Daniel 1:3–5, 8–15, 17–21comment (0)
August 30, 2007
By Jim Barnette
Related Scripture: Daniel 1:3–5, 8–15, 17–21
Associate Professor of Religion and Director of Ministerial Formation, Samford University Meeting Cultural Challenges
Daniel 1:3–5, 8–15, 17–21
Expectation of Cultural Assimilation (3–5)
As court official, Ashpenaz had responsibility for the education of the royal princes and for the well-being of the harem. However, he was also commissioned to locate future diplomats from among the nobility. It is likely that Daniel was of royal birth and thus a viable candidate for diplomatic training to serve the king.
The education of Persian youths began in their 14th year, and it is reasonable to assume that the Babylonians commenced the training of young people at about the same age. Daniel would have been about 14 or 15 years old when he was taken into captivity and began his training.
For an Israelite to begin study in Babylonian literature was to enter a completely different worldview. Polytheism, magic, sorcery, charms and astrology all played a prominent role in Babylonian religion. Daniel and the other young men from Jerusalem’s court needed to be secure in their knowledge of Yahweh to be able to study this new literature objectively without allowing it to undermine their faith. Like Daniel, our witness calls for sound study of other faiths so that we might engage effectively with those who espouse those other beliefs.
Drawing the Line (8–15)
“Daniel resolved not to defile himself with the royal food and wine.” Here the verb for “resolve” means literally “to proceed to put upon one’s heart.” The heart is considered in Hebrew thought to be the controlling organ in a person. Today it would refer to someone’s inner will. Daniel’s act of defiance, then, was an act of his heart.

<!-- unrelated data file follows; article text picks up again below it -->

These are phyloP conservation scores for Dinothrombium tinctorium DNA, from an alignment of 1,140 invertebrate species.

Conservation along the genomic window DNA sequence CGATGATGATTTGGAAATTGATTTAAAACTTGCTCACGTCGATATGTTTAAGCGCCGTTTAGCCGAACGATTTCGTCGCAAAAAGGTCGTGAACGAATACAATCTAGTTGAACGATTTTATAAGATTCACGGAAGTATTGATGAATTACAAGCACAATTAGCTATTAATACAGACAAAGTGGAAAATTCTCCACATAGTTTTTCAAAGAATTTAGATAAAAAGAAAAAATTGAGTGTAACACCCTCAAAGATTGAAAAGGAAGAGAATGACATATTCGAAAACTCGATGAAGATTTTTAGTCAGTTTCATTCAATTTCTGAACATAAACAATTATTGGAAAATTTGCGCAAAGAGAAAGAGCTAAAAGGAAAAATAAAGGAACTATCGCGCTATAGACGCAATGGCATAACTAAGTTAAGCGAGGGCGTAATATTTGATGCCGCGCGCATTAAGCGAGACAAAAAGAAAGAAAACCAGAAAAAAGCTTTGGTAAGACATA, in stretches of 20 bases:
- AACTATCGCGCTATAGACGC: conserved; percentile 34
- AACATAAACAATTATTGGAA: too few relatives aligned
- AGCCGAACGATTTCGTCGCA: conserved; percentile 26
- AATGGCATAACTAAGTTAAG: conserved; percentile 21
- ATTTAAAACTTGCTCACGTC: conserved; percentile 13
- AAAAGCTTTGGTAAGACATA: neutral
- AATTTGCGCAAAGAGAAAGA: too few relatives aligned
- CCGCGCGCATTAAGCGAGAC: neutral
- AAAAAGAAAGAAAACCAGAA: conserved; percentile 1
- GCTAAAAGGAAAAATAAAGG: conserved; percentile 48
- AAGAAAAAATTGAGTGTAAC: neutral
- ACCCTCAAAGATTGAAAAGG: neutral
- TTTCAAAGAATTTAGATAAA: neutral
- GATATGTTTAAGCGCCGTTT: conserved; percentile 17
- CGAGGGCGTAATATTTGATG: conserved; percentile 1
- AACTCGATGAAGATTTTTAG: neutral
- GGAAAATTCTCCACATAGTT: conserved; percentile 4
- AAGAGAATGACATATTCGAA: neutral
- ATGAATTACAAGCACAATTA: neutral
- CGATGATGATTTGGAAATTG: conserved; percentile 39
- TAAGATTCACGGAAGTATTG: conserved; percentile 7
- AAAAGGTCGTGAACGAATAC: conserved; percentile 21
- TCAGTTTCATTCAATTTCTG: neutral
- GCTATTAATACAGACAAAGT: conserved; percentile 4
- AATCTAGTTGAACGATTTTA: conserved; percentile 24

The king’s food would not have been prepared according to Jewish priestly customs and would include some animals that were regarded as unclean under Hebrew law (Deut. 15). Furthermore the foods and wines had been associated in some way with idolatrous worship. Daniel’s alternative diet of vegetables and water was put to the test for 10 days.
The result of the experiment justified Daniel’s confidence that he and his friends would be healthier and better nourished than those eating the royal food. Even small acts of self-discipline, taken out of loyalty to one’s convictions, bring glory to God and prepare a believer for even more challenging tasks in the future.
Rendering to Society (17–21)
To the four young Israelites, God gave gifts of “knowledge and understanding.” But the writer points out that Daniel had a special gift not possessed by the others. The young prophet had been endowed with the ability to “understand visions and dreams of all kinds.” Dream interpretation was an esteemed talent in Babylonian culture. That Daniel had this gift was most providential, as his later interpretations make a profound impression on the king. More significantly, Daniel’s gift serves to further the purposes of the God whom he serves.
Daniel and his friends offered service to the king that was “ten times better than all the magicians and enchanters in the whole kingdom.” Most magicians were protective and benevolent, but there were some unofficial sorcerers who dealt in black magic and were supposedly in league with evil forces. Those mentioned here were of the former stripe, seeking to protect the king and his subjects from various evils. Enchanters with their magic spells and incantations were believed to communicate with the spirit world. The godly service offered by the Israelite youths was far superior to their cohorts, and their superior ministries furthered the purposes of Yahweh.
That Daniel “remained there until the first year of King Cyrus” suggests that the prophet lived a long life, perhaps up to 85 or 90 years (c. 620–535 B.C.). How fortunate that today’s church still has “Daniels” who, through their many years of service, bring glory to the Lord. The prophetic work of senior adults remains one of the shining witnesses of the Kingdom.
Associate Professor of Religion and Director of Ministerial Formation, Samford University
Meeting Cultural Challenges